Your gift to Retrak tomorrow will help street children in Africa like Zergaw, a boy who was found sad, weary and confused outside of a bus station in Addis Ababa, Ethiopia. He had been on the streets for three weeks, having left his isolated village to try to find work to help support his sisters and widowed mother. Retrak staff helped reunite him with his mother, who wept tears of joy upon seeing him again. Then they worked with Zergaw's mother to help her establish an income-generating business, and with Zergaw's school to that he could return to class.

When Retrak returned a few months later, it was clear that the business was doing well. The whole family was better fed and looking healthy and all the children were back in school. Zergaw's mother said, "I am very happy and so grateful for what Retrak has done for me and for my son!"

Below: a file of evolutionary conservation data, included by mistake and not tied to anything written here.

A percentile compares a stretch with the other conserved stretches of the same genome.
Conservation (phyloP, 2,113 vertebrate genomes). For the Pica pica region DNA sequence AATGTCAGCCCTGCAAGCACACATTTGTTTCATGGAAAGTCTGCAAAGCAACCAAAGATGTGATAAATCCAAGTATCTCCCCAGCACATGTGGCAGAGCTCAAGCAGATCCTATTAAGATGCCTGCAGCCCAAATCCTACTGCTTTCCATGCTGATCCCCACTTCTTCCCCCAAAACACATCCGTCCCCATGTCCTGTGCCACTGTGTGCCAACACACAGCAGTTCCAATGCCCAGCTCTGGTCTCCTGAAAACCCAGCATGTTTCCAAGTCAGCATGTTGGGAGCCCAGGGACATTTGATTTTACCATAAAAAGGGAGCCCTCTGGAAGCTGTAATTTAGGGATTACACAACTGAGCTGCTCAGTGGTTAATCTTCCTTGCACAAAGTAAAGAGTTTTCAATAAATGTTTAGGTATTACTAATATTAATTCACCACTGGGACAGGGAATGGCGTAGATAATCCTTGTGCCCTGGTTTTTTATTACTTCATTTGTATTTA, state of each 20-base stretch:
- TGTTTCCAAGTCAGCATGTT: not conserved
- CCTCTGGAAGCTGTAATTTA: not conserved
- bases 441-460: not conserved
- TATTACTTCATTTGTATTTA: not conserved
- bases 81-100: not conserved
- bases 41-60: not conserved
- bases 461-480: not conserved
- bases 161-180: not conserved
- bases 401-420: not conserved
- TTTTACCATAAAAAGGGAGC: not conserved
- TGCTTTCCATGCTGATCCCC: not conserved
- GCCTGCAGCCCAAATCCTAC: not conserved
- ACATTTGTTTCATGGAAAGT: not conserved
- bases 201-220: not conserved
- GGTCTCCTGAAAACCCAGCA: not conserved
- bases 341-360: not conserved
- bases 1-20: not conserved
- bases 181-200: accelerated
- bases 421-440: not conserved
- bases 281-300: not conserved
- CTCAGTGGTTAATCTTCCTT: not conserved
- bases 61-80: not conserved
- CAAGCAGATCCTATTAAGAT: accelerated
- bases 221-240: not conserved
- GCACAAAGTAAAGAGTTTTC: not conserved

Thank you for your past support of Retrak's programs in Africa. Please help us continue to help these children by participating in Microsoft's Bonus Day tomorrow, starting at noon EST. Be sure to make your donation early, as matching funds will run out quickly.

Links:

Madi was seven years old when his parents separated and he went to live with his father. At age nine he left home in search of his mother, and began his life as a street child in Kampala. Two years later, he found his way to Retrak and began a journey that took him to Tudabujja, Retrak's Halfway Home and Farm, and eventually brought him back home. Here's his story in his own words:

"I heard a rumor that my mother had gone to Kampala so I decided to run away to Kampala to look for her. I was only 9 years old and had no money for transport or understanding of the distances involved. It took me four days and four nights to reach a suburb of Kampala. Here I met Emmanuel, a street child who showed me where other street children slept.